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Literary License Newsletter heading

January 2007

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        The Society of Midland Authors Literary Competition for books published in 2006 is now underway. From its inception in 1915, the Society has honored outstanding authors and poets.
        Currently the Society presents awards of cash and recognition plaques to winners in the categories of adult fiction and nonfiction, biography, poetry and children's fiction and nonfiction published in the previous year. The juried competition is open to authors and poets who reside in, were born in, or have strong ties to the Midwestern heartland.
        Beginning in 2002, the James Friend Memorial Award for Literary Criticism is also presented under our aegis. In addition, at the discretion of the Society's officers and board of directors, lifetime achievement awards are presented to individuals who have donated their time and energies to assist the Society over a period of years and authors recognized for their contributions to Midwestern letters.
        States covered include Illinois, Indiana, Iowa, Kansas, Michigan, Minnesota, Missouri, Nebraska, North Dakota, Ohio, South Dakota and Wisconsin.
        Awards chairman is Carol Jean Carlson.

By Richard Frisbie

        Author of more than 500 published works, winner of the National Book Award, the National Medal of Arts and the National Book Foundation Medal for Distinguished Contribution to American Letters, Ray Bradbury obviously knows how to do what he does.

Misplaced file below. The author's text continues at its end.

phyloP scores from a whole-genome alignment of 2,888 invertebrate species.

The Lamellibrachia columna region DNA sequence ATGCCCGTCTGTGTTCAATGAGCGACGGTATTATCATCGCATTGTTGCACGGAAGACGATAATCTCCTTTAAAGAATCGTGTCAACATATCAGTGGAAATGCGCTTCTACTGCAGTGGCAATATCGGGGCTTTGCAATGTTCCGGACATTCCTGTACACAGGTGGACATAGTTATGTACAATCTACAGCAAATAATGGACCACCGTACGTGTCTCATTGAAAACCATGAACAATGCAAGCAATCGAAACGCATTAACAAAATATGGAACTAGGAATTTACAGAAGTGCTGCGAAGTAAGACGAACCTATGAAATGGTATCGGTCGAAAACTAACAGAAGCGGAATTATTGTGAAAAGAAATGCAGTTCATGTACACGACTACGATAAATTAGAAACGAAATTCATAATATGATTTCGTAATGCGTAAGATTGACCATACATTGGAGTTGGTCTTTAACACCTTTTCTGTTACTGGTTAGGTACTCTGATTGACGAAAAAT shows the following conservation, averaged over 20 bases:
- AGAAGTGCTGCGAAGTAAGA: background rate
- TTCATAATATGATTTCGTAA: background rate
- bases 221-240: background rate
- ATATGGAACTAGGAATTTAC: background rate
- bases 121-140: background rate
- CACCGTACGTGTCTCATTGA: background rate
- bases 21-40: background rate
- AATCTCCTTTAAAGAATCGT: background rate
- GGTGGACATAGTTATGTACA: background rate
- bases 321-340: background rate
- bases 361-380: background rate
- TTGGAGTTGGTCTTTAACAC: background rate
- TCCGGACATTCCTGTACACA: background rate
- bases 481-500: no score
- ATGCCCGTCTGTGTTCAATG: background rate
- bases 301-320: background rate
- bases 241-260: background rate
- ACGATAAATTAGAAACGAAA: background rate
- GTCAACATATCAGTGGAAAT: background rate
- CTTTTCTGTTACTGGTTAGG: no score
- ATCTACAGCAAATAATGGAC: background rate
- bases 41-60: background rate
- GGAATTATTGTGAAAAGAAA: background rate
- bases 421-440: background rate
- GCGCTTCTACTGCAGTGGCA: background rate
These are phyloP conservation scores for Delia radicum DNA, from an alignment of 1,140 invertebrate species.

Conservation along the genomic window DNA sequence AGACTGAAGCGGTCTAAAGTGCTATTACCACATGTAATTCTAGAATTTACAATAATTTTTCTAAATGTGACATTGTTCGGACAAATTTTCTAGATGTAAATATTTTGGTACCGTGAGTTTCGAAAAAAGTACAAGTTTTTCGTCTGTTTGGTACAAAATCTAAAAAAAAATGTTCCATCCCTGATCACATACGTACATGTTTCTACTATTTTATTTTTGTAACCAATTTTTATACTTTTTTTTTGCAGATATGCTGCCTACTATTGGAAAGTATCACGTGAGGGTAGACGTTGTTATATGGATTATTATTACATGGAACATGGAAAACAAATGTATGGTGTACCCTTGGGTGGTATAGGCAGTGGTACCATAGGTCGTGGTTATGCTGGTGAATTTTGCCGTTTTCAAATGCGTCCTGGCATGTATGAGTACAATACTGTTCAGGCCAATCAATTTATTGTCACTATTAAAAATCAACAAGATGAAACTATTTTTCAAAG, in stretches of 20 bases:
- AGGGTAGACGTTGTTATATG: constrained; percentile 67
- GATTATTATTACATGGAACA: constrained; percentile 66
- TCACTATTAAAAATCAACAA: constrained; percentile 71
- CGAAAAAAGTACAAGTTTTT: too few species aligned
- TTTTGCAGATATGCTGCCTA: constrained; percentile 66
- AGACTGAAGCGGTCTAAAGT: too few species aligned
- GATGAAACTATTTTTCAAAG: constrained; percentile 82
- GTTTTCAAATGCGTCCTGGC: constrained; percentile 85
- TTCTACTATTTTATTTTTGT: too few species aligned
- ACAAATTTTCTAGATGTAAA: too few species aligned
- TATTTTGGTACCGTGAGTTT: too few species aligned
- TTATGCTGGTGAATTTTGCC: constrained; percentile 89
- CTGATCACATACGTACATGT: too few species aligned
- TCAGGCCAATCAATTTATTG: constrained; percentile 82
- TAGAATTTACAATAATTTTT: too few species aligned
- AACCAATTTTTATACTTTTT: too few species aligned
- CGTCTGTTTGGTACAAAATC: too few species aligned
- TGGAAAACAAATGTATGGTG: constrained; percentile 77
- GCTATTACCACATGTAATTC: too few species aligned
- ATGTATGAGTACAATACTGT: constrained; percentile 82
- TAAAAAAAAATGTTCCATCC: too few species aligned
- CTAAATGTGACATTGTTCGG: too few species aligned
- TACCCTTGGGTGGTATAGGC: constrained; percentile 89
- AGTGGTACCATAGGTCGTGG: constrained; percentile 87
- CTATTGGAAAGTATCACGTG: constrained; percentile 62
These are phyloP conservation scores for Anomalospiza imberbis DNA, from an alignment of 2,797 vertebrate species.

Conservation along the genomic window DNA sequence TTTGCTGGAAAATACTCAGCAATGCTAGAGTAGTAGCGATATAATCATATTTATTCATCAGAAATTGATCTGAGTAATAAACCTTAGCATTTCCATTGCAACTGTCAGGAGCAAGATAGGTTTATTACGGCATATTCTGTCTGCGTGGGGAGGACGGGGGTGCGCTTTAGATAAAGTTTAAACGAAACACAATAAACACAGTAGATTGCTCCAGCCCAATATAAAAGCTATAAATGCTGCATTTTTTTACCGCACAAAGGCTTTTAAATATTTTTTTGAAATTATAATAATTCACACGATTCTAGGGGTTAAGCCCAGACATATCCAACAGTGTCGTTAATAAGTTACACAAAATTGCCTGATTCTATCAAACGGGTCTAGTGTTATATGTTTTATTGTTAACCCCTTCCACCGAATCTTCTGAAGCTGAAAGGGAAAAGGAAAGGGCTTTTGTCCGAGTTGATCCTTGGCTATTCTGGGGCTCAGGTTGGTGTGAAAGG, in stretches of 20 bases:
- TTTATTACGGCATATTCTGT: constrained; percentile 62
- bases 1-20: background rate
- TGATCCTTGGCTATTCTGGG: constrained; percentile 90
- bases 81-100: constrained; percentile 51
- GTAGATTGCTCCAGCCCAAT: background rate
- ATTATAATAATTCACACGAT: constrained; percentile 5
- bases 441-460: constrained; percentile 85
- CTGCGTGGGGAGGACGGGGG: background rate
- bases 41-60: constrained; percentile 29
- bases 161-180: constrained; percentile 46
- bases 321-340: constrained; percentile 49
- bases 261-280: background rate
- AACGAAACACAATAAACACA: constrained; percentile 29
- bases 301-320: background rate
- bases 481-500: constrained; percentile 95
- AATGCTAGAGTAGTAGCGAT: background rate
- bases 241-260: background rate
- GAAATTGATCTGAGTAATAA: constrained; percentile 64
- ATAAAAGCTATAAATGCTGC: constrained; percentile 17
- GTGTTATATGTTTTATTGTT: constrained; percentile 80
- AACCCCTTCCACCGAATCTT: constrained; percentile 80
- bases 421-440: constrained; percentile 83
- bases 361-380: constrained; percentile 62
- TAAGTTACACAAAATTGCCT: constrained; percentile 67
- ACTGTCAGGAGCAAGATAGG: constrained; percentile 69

At the Jan. 9 SMA meeting in the Chicago Athletic Association, his biographer, Sam Weller, shared some of the literary "pearls of wisdom" he picked up during four years of interviews with the master:

  • Write about what you love. Such childhood fascinations as the night sky, rocket ships, circuses and Bradbury's home town, Waukegan, keep emerging in his writing.
  • Work hard. After a slow start, Bradbury disciplined himself to write a story a week. The first year, he sold three out of 52. Then six the second year and 12 out of 52 the third year.
            By that time, his stories were being anthologized. Despite Bradbury's literary stature, Weller said, the publishing establishment has been confused by Bradbury's work.
            Bookstores tend to shelve his books with science fiction, but sci-fi writers complain about his loose approach to science.
            Actually, Weller said, Bradbury "writes about the human condition," and it doesn't matter if he "gives Mars two moons."
  • Be "tenacious." Bradbury kept giving his books, unsolicited, to John Huston. At first, Huston ignored him, but eventually Huston asked Bradbury to write the screen play for Moby Dick.

        What Bradbury can't do is write nonfiction. He's too disorganized to keep track of his notes. Weller told of helping Bradbury find a royalty check that had gone missing in a huge pile of papers and documents on his dining room table.
        It was for $200,000.
        Weller's own tip, which he followed in writing The Bradbury Chronicles (winner of last year's SMA nonfiction award): become a fanatic filer.
        His first step in beginning his 145,000-word Bradbury biography was to buy a filing cabinet.


Tell Yourself a Story About You